Note: This editorial contains massive spoilers for the entire series of Buffy the Vampire Slayer, so if you’re just now discovering the show on DVD, read at your own peril.

It’s hard for me to write about the tenth anniversary of Buffy the Vampire Slayer – whose first episode aired on March 10, 1997 — for a number of reasons. 

It’s because Joss Whedon is one of the reasons why I fell in love with the medium of television and why I want to make a career out of writing for or about it.

It’s because like many of the show’s fans, the series means more to me than just a television show – my memories are very much rooted in the time and place when I first discovered the series. 

It’s because the characters of the series have so closely paralleled my own life at times that writing about them is like writing about myself.

It’s because, along with The West Wing, Buffy is my favorite show of all time.  

And growing up, I wasn’t even allowed to watch it.

I’ve mentioned before that my father is a television critic and historian, which you think would be cool. He got all the new shows before they came out, which meant that I would have the inside track on what was hip and what was lame, right? Wrong. The downside of being a TV critic’s kid is that your father has watched everything on television, which means he knows exactly what a show is about and he knows exactly the kind of content I’d be exposed to. So when he decided Buffy Summers’s affinity for solving all her problems with violence was not appropriate for his then impressionable thirteen-year-old son, so began the enforced ban on Buffy in our house until the series finale. That final episode remains the only episode of Buffy I watched in its original run in its original timeslot.  

This ban on Buffy, however, did not apply to the number of tie-in books that appeared around the time of its third season, including The Watcher’s Guide, an official summary of the first and second years of Buffy. Which I checked out of the library, read/memorized, and decided I had to check this very cool sounding show out.

Luckily, when I went back to high school for my sophomore year, I found a kindred spirit in Walsh Jesuit’s Number One Buffy fan, Natalie Morrison. Even though I was a nerd who liked Star Wars and who could rattle off Best Picture winners and she was a popular, wealthy cheerleader, we bonded over Buffy. This was before television on DVD, so she lent me the first couple episodes of Buffy she’d taped off the WB’s summer reruns. Even though I only made it through the first two episodes before losing that tape, Natalie remains one of my best friends.

After that brief flirtation with Whedon’s show during high school, I didn’t really start to watch Buffy seriously until the summer before I went to college. The first two seasons had come out on DVD at that point, and for my dad, what had been banned in high school was okay on DVD – as long as I didn’t spend all my free time watching the show. Or so he thought – I utilized every moment I had, up in my bedroom, because I knew that college was going to be full of Buffy fans and I had to play catch-up, and besides, I wanted to keep up with the conversation on this website called CHUD I had joined.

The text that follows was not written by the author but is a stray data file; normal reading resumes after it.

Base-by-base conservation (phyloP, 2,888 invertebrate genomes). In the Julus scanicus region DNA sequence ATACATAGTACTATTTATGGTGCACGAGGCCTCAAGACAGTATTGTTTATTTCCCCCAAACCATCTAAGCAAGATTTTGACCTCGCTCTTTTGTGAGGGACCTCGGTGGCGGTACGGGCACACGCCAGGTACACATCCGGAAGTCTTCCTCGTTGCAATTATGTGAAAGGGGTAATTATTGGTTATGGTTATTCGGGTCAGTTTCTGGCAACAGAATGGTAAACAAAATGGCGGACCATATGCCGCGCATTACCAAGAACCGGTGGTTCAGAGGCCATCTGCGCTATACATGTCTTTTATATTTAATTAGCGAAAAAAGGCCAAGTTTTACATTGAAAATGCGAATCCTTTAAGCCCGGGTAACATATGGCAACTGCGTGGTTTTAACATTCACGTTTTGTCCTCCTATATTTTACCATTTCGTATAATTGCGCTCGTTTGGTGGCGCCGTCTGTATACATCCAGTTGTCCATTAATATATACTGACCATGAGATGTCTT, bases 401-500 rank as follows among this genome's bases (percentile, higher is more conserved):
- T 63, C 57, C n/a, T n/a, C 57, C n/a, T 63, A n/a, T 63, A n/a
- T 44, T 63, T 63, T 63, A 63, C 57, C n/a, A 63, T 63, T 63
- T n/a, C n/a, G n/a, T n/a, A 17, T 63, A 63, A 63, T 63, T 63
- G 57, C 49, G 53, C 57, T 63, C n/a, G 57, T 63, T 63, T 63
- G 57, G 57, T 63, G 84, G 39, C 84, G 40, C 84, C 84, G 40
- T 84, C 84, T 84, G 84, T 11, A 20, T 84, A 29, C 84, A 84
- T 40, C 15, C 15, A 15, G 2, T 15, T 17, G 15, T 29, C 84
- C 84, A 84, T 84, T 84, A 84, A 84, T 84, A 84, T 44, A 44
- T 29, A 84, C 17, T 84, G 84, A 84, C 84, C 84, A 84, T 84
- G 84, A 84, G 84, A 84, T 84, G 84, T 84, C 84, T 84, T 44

I still think the first two seasons of Buffy are very uneven, and suffer from a lack of decent pacing, particularly in season two. There are some gems in the first half of year two. The introduction of James Marsters’s Spike in “School Hard” is pretty iconic and classic. “Halloween” and “The Dark Age,” which introduced the first hints that Buffy’s Watcher, Giles, wasn’t infallible, begin the running theme that even adults are human, just like teens. But for me, the season — and the show with it — doesn’t really pick up until Buffy’s vampiric lover, Angel, goes evil, and the shit hits the fan in “Passion.”

“Passion,” which is the episode where Angel kills one of the show’s main recurring characters and Giles’s on-again/off-again girlfriend, Jenny Calendar, was the episode that elevated Buffy for me from a pretty good show to a great one. It was the first time I can remember seeing a character I liked (read: thought was hot) get killed off so suddenly, so violently, especially a character who’d been such a fundamental part of the series thus far. It was the first time that I knew all bets were off when it came to this show – as Joe Bob Briggs says, it meant that anyone could die at anytime. And it was the first time that I remember almost standing up and cheering for one of the characters on a show when Giles prepared for his roaring rampage of revenge against Angel.